From folklore to the pharmacy laboratory
The whole world is entangled in the coronavirus disease (COVID‐19) pandemic caused by the severe acute respiratory syndrome coronavirus (SARS‐CoV‐2).
By Ghulam Abbas Narejo*, H. U Khan, Muhammad Ismail Bhatti, Zil-E-Haleefa, Amir Hussain
COVID-19 was declared a pandemic by the World Health Organization (WHO) on March 11, 2020, due to its rapid transmission and infection rates around the world. This disease is characterized by progressive and severe pneumonia, and the most common symptoms are fever, dry cough, fatigue and headache. However, recent evidence indicates that multiple neurological complications may present in patients with COVID-19. Thousands of people die every day without real medicine.
Currently, research to identify treatments and vaccines for the novel coronavirus disease (COVID-19) is ongoing. The desperation within the community, especially among middle and low income groups heavily affected by the economic impact of the enforced lockdowns, has led to increased interest in exploring alternative herbal therapy choices.
Medicinal plants have been used in the field of health since time immemorial. Studies have been conducted globally to verify their effectiveness and some of the discoveries have led to the production of herbal medicines.
Many misinterpretations of the use of herbal medicines to treat or prevent COVID-19 have spread around the world.
This is evident with the increase in unsubstantiated claims of effectiveness of these interventions circulating on social media. Based on the inquiries received, scientists and researchers from around the world were given the opportunity to produce evidence summaries assessing the potential for complementary interventions in the management of COVID-19.
Natural products have been constantly used since ancient times, and their effectiveness has been proven by time. Crude extract or pure compounds isolated from medicinal plants and/or herbs such as Artemisia annual (Sweet Absinthe), Rough Agastache (Korean mint), Astragalus membranaceus (mongolian milkvetch), Cassia alata (Bush candle), Ecklonia cave (brown algae), Gymnema sylvestre (australian cowplant), Houttuynia cordata (chameleon plant), Lindera aggregate (lindera), Radiated Lycoris (red spider lily), Mollugo cerviana (Threaded shaft), Polygonum multiflorum (tuber fleece flower), Tinospora cordifolia (Guduchi), etc. showed a promising inhibitory effect against the coronavirus. Several molecules, including acacetin, allicin, curcumin, daidzein, diosmin, emodin, herbacetin, lycorin, etc. isolated from plants could also be potential drug candidates against COVID‐19. This research creates determined hope for future phyto-vaccines.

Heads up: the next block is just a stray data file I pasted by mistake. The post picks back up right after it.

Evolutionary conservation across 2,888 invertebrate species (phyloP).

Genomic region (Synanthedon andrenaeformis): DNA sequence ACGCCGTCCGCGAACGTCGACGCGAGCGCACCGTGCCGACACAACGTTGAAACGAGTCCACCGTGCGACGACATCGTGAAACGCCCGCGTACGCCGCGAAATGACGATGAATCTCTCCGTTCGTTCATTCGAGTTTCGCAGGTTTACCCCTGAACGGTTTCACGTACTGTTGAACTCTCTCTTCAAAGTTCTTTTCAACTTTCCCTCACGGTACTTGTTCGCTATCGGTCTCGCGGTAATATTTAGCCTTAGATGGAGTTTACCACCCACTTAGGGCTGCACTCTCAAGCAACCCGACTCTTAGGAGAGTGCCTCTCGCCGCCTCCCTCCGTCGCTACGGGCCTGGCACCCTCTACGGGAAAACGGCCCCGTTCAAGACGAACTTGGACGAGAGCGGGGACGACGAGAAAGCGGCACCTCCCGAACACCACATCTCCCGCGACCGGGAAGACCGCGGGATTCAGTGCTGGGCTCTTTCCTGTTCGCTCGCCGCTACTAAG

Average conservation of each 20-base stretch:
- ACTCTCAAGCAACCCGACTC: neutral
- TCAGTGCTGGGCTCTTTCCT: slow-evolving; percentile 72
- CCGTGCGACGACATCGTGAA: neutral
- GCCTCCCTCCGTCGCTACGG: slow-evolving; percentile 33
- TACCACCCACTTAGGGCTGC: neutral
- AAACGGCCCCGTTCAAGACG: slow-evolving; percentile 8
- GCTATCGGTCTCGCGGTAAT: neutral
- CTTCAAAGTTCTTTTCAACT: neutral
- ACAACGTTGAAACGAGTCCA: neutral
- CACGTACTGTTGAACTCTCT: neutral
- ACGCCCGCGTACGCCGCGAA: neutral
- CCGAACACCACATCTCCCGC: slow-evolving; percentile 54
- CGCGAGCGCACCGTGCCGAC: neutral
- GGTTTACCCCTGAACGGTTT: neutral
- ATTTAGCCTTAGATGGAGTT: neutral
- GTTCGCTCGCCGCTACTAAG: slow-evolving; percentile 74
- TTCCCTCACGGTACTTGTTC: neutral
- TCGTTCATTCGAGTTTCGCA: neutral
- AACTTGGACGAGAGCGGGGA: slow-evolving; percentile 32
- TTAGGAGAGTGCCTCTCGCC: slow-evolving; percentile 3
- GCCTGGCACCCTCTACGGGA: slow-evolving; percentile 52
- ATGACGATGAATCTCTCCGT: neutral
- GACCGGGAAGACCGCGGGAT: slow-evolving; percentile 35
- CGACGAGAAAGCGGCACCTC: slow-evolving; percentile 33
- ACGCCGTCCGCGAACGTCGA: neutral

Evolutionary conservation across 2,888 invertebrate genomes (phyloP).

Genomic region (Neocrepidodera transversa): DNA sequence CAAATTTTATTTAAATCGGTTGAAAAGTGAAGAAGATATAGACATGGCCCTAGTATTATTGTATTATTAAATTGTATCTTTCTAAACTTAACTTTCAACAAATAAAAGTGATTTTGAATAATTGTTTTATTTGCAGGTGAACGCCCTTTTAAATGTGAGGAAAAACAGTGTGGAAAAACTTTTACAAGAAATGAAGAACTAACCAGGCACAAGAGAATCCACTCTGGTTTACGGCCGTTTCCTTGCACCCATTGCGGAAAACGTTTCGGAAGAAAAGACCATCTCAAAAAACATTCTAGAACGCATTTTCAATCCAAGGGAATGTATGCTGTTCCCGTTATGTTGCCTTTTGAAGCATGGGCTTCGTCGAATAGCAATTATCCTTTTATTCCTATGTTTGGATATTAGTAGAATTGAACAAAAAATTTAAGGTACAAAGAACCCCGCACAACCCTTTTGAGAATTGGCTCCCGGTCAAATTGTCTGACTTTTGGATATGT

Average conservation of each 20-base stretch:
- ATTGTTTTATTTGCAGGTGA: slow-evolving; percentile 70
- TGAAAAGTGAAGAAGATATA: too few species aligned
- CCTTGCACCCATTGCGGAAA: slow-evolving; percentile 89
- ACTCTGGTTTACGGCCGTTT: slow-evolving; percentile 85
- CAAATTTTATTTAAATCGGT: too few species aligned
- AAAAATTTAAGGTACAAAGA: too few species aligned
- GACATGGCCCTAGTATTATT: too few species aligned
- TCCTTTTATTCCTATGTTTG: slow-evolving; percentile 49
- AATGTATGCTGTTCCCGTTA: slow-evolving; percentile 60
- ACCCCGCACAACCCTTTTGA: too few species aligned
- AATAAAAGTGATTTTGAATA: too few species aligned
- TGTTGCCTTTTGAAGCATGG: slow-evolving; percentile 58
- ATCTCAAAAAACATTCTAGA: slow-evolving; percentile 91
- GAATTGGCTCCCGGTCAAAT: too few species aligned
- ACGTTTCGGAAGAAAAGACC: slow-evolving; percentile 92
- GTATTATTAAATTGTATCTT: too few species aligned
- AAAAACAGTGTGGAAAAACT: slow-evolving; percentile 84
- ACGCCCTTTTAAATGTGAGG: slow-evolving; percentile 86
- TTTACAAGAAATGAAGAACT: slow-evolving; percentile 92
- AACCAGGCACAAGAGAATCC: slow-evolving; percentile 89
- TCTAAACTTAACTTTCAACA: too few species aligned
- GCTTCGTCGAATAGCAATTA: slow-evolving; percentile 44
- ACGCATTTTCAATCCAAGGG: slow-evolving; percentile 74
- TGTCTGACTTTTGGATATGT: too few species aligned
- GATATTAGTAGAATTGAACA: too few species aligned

In China, Nepal and other Asian countries, researchers have discovered the usefulness of more than 60 plant species, namely ginger, garlic, neem, lemon, black cumin (Kalonji), etc. ., against antiviral, anti-inflammatory and immunomodulatory effects in the management of COVID-19.
Similarly, China, India, Bolivia, Morocco, Nepal, Peru, Brazil and Colombia are using traditional medicine against COVID-19. There are about 50,000 species of medicinal plants and the WHO has estimated that 80% of people in developing countries use traditional medicine as their main source of medicine. In Europe, the WHO reported that 71% and 40% of the population of Chile and Colombia, respectively, use traditional medicines to treat COVID-19.
A recent study reported an association between the use of 17 herbal medicines and the treatment or prevention of respiratory symptoms related to COVID-19, and the most used herbs were eucalyptus, ginger, hot pepper and Garlic.
Recent literature also suggests that some of the antiviral medicinal plant species such as orange tree (Citrus sinensis), Allium sativum (garlic), Allium cepa (onion), Mentha piperita (peppermint), and Nigella sativa (Kalonji) are the most researched herbal drinks or fruits that can introduce effective adjuvant components in the management of COVID-19.
Traditional herbal medicine appears to have shown encouraging results in reducing the overall mild and severe mortality rate and in shortening the total duration of illness. When combined with modern biomedicine, medicinal plants could exert antiviral effects; relieve chronic obstructive pulmonary disease and hypoxemia, immunoregulatory and anti-inflammatory activities. Likewise, traditional medicines are being used for the management of COVID-19 alongside modern medicine and vaccinations.
In Pakistan, some herbal medicines described above are also found and can be well used for the treatment of COVID-19 respectively. But there is still a need for research and development to extract valuable drugs for future phyto-vaccines.
Ghulam Abbas Narejo*, HU Khan, Muhammad Ismail Bhatti, Zil-E-Haleefa, Amir Hussain
Botanical Science Division, Natural History Museum of Pakistan, Islamabad